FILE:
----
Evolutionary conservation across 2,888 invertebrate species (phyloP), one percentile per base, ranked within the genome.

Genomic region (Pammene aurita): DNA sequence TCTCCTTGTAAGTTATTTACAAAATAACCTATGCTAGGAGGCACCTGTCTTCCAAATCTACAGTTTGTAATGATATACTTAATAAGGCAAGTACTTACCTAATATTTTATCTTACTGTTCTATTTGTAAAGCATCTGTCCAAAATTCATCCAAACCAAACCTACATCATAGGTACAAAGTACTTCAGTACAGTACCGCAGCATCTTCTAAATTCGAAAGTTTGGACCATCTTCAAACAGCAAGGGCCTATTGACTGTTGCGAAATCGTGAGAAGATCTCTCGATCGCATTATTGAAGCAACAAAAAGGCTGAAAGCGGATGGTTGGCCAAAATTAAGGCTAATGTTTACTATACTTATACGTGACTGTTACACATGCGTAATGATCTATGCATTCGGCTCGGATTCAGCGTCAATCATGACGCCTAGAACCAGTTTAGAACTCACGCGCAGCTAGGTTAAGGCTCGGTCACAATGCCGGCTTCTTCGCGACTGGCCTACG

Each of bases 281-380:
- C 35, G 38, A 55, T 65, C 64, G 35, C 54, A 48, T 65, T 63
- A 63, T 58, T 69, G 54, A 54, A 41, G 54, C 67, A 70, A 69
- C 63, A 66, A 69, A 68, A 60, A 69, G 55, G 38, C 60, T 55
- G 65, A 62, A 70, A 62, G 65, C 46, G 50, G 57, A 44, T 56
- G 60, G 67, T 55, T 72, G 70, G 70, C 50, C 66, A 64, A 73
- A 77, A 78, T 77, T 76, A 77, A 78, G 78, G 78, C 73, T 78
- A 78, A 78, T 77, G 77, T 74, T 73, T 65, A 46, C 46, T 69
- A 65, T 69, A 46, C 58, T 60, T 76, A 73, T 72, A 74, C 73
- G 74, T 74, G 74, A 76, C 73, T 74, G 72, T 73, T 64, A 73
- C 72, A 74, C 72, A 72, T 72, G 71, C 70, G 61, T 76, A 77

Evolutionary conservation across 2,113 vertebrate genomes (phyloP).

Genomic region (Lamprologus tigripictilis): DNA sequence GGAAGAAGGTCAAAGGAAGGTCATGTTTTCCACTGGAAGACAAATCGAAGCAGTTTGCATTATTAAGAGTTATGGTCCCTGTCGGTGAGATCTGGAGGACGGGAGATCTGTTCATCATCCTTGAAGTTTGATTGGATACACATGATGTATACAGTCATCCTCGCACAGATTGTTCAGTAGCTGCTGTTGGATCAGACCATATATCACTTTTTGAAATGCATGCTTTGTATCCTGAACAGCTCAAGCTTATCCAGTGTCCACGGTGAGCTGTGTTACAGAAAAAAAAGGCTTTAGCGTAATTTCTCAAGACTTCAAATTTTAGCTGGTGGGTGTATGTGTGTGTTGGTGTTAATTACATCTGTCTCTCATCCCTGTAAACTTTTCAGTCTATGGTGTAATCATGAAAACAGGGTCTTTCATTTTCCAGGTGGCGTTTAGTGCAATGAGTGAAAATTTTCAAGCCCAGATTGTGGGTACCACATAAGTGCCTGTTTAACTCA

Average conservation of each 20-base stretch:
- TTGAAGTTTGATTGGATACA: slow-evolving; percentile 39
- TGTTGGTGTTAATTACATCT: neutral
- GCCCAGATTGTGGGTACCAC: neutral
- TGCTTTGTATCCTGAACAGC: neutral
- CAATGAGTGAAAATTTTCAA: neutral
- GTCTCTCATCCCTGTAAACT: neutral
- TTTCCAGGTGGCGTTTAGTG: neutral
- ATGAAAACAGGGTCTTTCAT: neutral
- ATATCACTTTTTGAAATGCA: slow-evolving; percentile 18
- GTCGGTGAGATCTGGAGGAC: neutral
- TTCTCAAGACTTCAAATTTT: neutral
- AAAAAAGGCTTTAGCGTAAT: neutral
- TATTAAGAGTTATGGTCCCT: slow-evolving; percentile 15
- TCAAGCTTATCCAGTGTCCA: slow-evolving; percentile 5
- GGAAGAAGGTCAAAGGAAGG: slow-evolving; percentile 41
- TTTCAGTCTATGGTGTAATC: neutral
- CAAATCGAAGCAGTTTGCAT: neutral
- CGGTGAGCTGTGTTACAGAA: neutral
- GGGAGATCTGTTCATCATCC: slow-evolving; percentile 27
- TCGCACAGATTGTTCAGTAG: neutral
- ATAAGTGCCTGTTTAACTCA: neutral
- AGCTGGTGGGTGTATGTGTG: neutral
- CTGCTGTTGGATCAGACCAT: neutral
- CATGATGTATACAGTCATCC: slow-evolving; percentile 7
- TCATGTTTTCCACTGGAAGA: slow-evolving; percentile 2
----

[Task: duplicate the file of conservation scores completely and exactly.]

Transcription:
Evolutionary conservation across 2,888 invertebrate species (phyloP), one percentile per base, ranked within the genome.

Genomic region (Pammene aurita): DNA sequence TCTCCTTGTAAGTTATTTACAAAATAACCTATGCTAGGAGGCACCTGTCTTCCAAATCTACAGTTTGTAATGATATACTTAATAAGGCAAGTACTTACCTAATATTTTATCTTACTGTTCTATTTGTAAAGCATCTGTCCAAAATTCATCCAAACCAAACCTACATCATAGGTACAAAGTACTTCAGTACAGTACCGCAGCATCTTCTAAATTCGAAAGTTTGGACCATCTTCAAACAGCAAGGGCCTATTGACTGTTGCGAAATCGTGAGAAGATCTCTCGATCGCATTATTGAAGCAACAAAAAGGCTGAAAGCGGATGGTTGGCCAAAATTAAGGCTAATGTTTACTATACTTATACGTGACTGTTACACATGCGTAATGATCTATGCATTCGGCTCGGATTCAGCGTCAATCATGACGCCTAGAACCAGTTTAGAACTCACGCGCAGCTAGGTTAAGGCTCGGTCACAATGCCGGCTTCTTCGCGACTGGCCTACG

Each of bases 281-380:
- C 35, G 38, A 55, T 65, C 64, G 35, C 54, A 48, T 65, T 63
- A 63, T 58, T 69, G 54, A 54, A 41, G 54, C 67, A 70, A 69
- C 63, A 66, A 69, A 68, A 60, A 69, G 55, G 38, C 60, T 55
- G 65, A 62, A 70, A 62, G 65, C 46, G 50, G 57, A 44, T 56
- G 60, G 67, T 55, T 72, G 70, G 70, C 50, C 66, A 64, A 73
- A 77, A 78, T 77, T 76, A 77, A 78, G 78, G 78, C 73, T 78
- A 78, A 78, T 77, G 77, T 74, T 73, T 65, A 46, C 46, T 69
- A 65, T 69, A 46, C 58, T 60, T 76, A 73, T 72, A 74, C 73
- G 74, T 74, G 74, A 76, C 73, T 74, G 72, T 73, T 64, A 73
- C 72, A 74, C 72, A 72, T 72, G 71, C 70, G 61, T 76, A 77

Evolutionary conservation across 2,113 vertebrate genomes (phyloP).

Genomic region (Lamprologus tigripictilis): DNA sequence GGAAGAAGGTCAAAGGAAGGTCATGTTTTCCACTGGAAGACAAATCGAAGCAGTTTGCATTATTAAGAGTTATGGTCCCTGTCGGTGAGATCTGGAGGACGGGAGATCTGTTCATCATCCTTGAAGTTTGATTGGATACACATGATGTATACAGTCATCCTCGCACAGATTGTTCAGTAGCTGCTGTTGGATCAGACCATATATCACTTTTTGAAATGCATGCTTTGTATCCTGAACAGCTCAAGCTTATCCAGTGTCCACGGTGAGCTGTGTTACAGAAAAAAAAGGCTTTAGCGTAATTTCTCAAGACTTCAAATTTTAGCTGGTGGGTGTATGTGTGTGTTGGTGTTAATTACATCTGTCTCTCATCCCTGTAAACTTTTCAGTCTATGGTGTAATCATGAAAACAGGGTCTTTCATTTTCCAGGTGGCGTTTAGTGCAATGAGTGAAAATTTTCAAGCCCAGATTGTGGGTACCACATAAGTGCCTGTTTAACTCA

Average conservation of each 20-base stretch:
- TTGAAGTTTGATTGGATACA: slow-evolving; percentile 39
- TGTTGGTGTTAATTACATCT: neutral
- GCCCAGATTGTGGGTACCAC: neutral
- TGCTTTGTATCCTGAACAGC: neutral
- CAATGAGTGAAAATTTTCAA: neutral
- GTCTCTCATCCCTGTAAACT: neutral
- TTTCCAGGTGGCGTTTAGTG: neutral
- ATGAAAACAGGGTCTTTCAT: neutral
- ATATCACTTTTTGAAATGCA: slow-evolving; percentile 18
- GTCGGTGAGATCTGGAGGAC: neutral
- TTCTCAAGACTTCAAATTTT: neutral
- AAAAAAGGCTTTAGCGTAAT: neutral
- TATTAAGAGTTATGGTCCCT: slow-evolving; percentile 15
- TCAAGCTTATCCAGTGTCCA: slow-evolving; percentile 5
- GGAAGAAGGTCAAAGGAAGG: slow-evolving; percentile 41
- TTTCAGTCTATGGTGTAATC: neutral
- CAAATCGAAGCAGTTTGCAT: neutral
- CGGTGAGCTGTGTTACAGAA: neutral
- GGGAGATCTGTTCATCATCC: slow-evolving; percentile 27
- TCGCACAGATTGTTCAGTAG: neutral
- ATAAGTGCCTGTTTAACTCA: neutral
- AGCTGGTGGGTGTATGTGTG: neutral
- CTGCTGTTGGATCAGACCAT: neutral
- CATGATGTATACAGTCATCC: slow-evolving; percentile 7
- TCATGTTTTCCACTGGAAGA: slow-evolving; percentile 2